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I’ve been very remiss on the blogging front in the last few months, partly in response to a what has been a stressful time on the work front. When I’m too tired to cook interesting things, it doubles down on being too tired to blog: even if I had the energy to write, I couldn’t really make a blog post about my endless diet of rice and dal or beans and greens pasta. But I was given a bit of a nudge by hearing about readers out there who missed the blog. A couple of times people I know (or, indeed, am related to) mentioned that they hadn’t seen updates recently but on one occasion Lemur friend T told me her friends––whom I have never even met––said they’d missed the blog. It was kind of a boost to realise that I have an actual audience out there. I’m not kidding myself that anyone cares significantly about my updates, but still, even knowing that some complete strangers to me are enjoying the blog enough to miss it gave me the impetus to get back to cooking and writing about it. So thanks, readers, and welcome back!
Meanwhile, it is finally, finally summer here in the south of England. I honestly feel like we’ve waited three years for a solid week of warm weather and I am taking full advantage. (Example: I am writing now from a deckchair in my back garden.) So I was thinking about lighter summery fare when I saw a shiny pile of locally caught mackerel in the fishmonger’s display. I love mackerel – its stronger flavour and buttery texture can stand up to some punchy combinations and it’s also easy to cook. I’ve been thinking about Malaysian food a lot recently, and though this recipe isn’t at all Malaysian in overall conception, it uses some of the ingredients of the region to give a summery dish a tasty twist. Read the rest of this entry »
I’ve been spending a bunch of time cooking from Fuchsia Dunlop’s fantastic Every Grain of Rice, especially its vegetable and tofu sections, but some of the cold dishes seem a bit labour-intensive for everyday cooking. I was pondering the Sichuan Numbing and Hot Beef, a party dish, really, that requires slowly simmering a whole beef shin before slicing it thinly for a crowd. And even this is Dunlop’s simplified version of an original that featured various cooking methods of tongue, heart and tripe. I love the combination of Sichuan peppercorn, cilantro and sesame but I wanted something for a weeknight dinner for two, not an impressive party platter. It struck me that, because the original is a cold dish, it might be susceptible to transformation into a yam, or Southeast Asian salad. Regular readers will know of my obsession with Thai and Viet main-dish salads, which can be quite hearty meals, but emphasise herbs and bright spicy flavours. I decided to commit what is probably a shameful bastardisation of a classic dish, and to experiment with a bit of fusion. I replaced the beef shin with a nice rare steak and the cooked sauce with a creamy sesame dressing. I think it ultimately turned into something quite different, but the result was addictive. The recipe could probably do with some revision – knock yourselves out if you have ideas for improvement – but as experiments go, it was pretty successful. Read the rest of this entry »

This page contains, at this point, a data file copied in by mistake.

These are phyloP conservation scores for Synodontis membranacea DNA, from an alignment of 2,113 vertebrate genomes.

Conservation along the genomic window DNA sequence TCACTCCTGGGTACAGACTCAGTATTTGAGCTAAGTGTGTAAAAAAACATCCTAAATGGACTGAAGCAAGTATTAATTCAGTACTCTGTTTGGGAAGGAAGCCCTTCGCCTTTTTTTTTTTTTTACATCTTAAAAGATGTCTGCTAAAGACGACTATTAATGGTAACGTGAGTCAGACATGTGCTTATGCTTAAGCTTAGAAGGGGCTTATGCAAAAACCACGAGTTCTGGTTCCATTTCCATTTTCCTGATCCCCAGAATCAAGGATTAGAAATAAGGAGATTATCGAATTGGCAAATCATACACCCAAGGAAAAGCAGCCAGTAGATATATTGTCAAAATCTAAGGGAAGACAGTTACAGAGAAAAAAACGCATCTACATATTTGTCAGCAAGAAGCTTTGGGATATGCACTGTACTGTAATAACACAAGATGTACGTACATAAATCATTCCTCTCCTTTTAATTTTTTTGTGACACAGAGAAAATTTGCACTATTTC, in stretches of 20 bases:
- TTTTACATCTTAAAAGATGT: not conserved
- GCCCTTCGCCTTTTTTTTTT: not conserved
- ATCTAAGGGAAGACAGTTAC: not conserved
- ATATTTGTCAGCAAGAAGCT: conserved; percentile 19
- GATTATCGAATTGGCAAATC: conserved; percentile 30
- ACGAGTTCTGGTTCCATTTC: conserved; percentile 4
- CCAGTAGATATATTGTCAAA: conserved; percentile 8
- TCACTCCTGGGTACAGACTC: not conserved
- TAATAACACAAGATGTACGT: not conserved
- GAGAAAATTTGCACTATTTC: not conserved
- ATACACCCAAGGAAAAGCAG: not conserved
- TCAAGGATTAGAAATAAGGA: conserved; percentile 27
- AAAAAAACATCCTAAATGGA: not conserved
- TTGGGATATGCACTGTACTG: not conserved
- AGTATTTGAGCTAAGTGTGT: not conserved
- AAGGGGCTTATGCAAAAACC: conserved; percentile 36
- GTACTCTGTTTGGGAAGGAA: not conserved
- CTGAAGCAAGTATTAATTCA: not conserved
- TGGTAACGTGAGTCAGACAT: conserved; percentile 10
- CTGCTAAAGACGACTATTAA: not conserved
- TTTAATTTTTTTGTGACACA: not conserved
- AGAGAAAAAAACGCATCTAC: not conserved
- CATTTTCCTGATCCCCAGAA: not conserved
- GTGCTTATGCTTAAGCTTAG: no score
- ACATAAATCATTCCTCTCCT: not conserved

I’ve long been a fan of XO sauce, possibly because Dim Sum Go Go restaurant in New York makes an amazing spicy-fishy-umami version to slather on its otherwise light and delicate shrimp dumplings. As a 1980s invention designed to connote luxury, it’s probably a terribly déclassé aspect of Hong Kong food culture, but I don’t care, I love it. Still, I’d never have thought to make it if not for a coincidental series of events. First, I was given the Momofuku cookbook for Christmas. It’s a fascinating read and a lovely book but incredibly cheffy: many of the recipes require you to have made a bone stock that takes three days and some special dashi before you even begin. It’s unapologetically impractical. But one thing did stand out – a recipe for XO sauce that required two things I just happened to have: lots of good quality dried shrimp and lots of good quality leftover ham. As it happened, I had a big bag of plump pink shrimp I’d brought back from Vietnam and a vacuum-sealed pack of 5-acorn Serrano ham scraps I brought from Barcelona. It was kismet! Thus began the XO sauce experiment. Read the rest of this entry »
Lovely lemur friend M gave us some dried chilies for Christmas and when the cold snap hit, it seemed like the perfect time to use them in something deeply warming and savoury. It turned properly cold here last week and I think everyone had some version of the same idea: comfort cook meats! There was an unprecedented queue at the local butcher and he told me everyone had been buying braising meat to the point that they had actually run out of pork belly. I swithered a bit and decided on a chicken and a few plump house-made chorizos. Nothing makes me feel quite so thrifty as using every part of a chicken and the chorizos reminded me of the Mexican chilies awaiting me at home.